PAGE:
I found the conclusions interesting as I have just spent several days working on the logic of “fires are increasingly difficult and unpredictable due to fuel accumulation, climate change and increasing amounts of human infrastructure, therefore we need to keep all the tools in the toolkit, including prescribed fire and the Thing Formerly Known as WFU.”  This was rather well-stated IMHO in Wildfire Resolution Letter on  TFKWFU:

As we have seen over the past few years, especially in California and Colorado, we are now experiencing conditions that are causing extreme fire behavior, which is in part due to past full  suppression policy. The best management approach we have to combat this phenomenon is reducing the amount of fuel available to burn. Similar to how important thinning and prescribed burning are around our communities, the ability to manage wildland fires at appropriate times is equally important for reducing fuels in the wildland environment. We will never be able to reduce fire risk to communities with thinning or prescribed fire alone—we need all hands on deck, and all the tools in the toolbox.

So it looks like the authors of the Downing et al. paper ended up in a different place from many other practitioners and the usual fire science suspects.  To me this is a Science Situation That Shouts “Watch Out.”

So that’s why we need to dig deeper.. let’s go to conclusions again in their paper.

Conclusion
Our empirical assessment of CB fire activity can support the development of strategies designed to foster fire-adapted communities, successful wildfire response, and ecologically resilient landscapes. Adapting to increasing CB wildfire in the western US will require viewing socio-ecological risk linkages between CB fire sources and recipients as management assets rather than liabilities. We believe that a shared understanding of CB fire dynamics, based on empirical data, can strengthen the social component of these linkages and promote effective governance. The current wildfire management system is highly fragmented 74 , and increased social and ecological alignment between actors at multiple scales is necessary for effective wildfire risk governance 14,30 .
Cross-boundary fire activity can contribute to multijurisdictional alignment when fire transmission incentivizes actors to collaboratively manage components of risk that manifest outside their respective ownerships 15 . A broader acknowledgement that CB is inevitable in some fire-prone landscapes will ideally shift the focus away from excluding fire in multijurisdictional settings towards improved cross-jurisdictional pre-fire planning and reducing the vulnerability of high-value assets in and around wildlands 30,31 . Federal agencies like the USFS can provide capacity, analytics, and funding, but given that private lands are where most high-value assets are located and where most CB fires originate, communities and private landowners may be best positioned to reduce losses from CB wildfire.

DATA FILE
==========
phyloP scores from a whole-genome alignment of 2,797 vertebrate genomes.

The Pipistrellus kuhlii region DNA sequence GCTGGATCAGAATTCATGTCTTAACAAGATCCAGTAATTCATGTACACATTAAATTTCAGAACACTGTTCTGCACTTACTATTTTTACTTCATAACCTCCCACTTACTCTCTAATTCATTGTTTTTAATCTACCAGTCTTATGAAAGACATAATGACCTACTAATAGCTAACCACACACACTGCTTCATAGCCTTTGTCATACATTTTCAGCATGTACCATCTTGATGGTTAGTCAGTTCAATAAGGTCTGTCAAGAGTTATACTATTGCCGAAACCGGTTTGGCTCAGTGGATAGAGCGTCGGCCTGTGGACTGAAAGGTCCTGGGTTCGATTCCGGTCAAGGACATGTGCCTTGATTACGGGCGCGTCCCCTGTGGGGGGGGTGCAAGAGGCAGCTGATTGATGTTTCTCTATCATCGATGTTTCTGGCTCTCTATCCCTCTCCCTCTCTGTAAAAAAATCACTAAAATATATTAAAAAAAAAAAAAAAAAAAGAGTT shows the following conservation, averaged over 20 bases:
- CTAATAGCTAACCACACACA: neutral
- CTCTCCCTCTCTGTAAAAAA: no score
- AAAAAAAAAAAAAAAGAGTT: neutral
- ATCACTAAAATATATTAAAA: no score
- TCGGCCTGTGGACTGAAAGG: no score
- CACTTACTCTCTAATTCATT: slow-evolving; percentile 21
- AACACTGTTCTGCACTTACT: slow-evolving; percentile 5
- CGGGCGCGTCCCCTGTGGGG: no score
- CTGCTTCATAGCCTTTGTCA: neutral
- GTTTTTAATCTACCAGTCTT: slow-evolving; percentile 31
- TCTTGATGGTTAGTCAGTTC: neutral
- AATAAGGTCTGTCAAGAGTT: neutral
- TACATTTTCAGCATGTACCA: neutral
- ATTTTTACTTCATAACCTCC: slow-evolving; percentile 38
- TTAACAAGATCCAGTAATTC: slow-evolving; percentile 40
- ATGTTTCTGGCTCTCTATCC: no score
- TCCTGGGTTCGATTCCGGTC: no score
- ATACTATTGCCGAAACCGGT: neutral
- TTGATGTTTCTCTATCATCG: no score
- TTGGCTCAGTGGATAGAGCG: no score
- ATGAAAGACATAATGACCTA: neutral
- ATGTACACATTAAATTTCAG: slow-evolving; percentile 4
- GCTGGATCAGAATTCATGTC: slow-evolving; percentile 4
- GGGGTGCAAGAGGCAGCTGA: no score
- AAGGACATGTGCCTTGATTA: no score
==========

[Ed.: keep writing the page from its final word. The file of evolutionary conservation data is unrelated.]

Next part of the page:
Now, first of all, it’s kind of hard to parse some of the academic-ese here “will require viewing socio-ecological risk linkages between CB fire sources and recipients as management assets rather than liabilities.”  I hope it’s clear to others, they lost me. 

“We believe that a shared understanding of CB fire dynamics, based on empirical data, can strengthen the social component of these linkages and promote effective governance.”  That’s nice that they believe that, but I’d be curious about the mechanics of how that works.  Communities have their own lived knowledge of fires and it’s hard to tell them “some scientists ran some simulations and came up with …. “.  And effective governance of HOAs, fire departments, counties, states and feds.. there are many problems at coordination at all scales, but not clear that modeling fire transmissions with their model will be more helpful than all the other fire transmission models that have existed for some time.

“shift the focus away from excluding fire in multijurisdictional settings towards improved cross-jurisdictional pre-fire planning and reducing the vulnerability of high-value assets in and around wildland”  Hmm. We have a system that includes both- a very complicated process and alignment of CWPPs, federal lands and and suppression that takes into account all of the above.  Perhaps the authors have developed a straw person? or are they saying “leave the federal lands alone and focus on communities?”  Which wouldn’t be “all hands all tools”? Or perhaps a change in focus? But then you’d have to articulate what the current focus is and what needs to change.

An alternative risk management framing of this challenge has emerged, starting with the axiom that CB fire transmission is inevitable in fire-prone mixed ownership landscapes and that private landowners and homeowners are the actors best positioned to reduce fire risk to homes and other high-value assets regardless of where the fire starts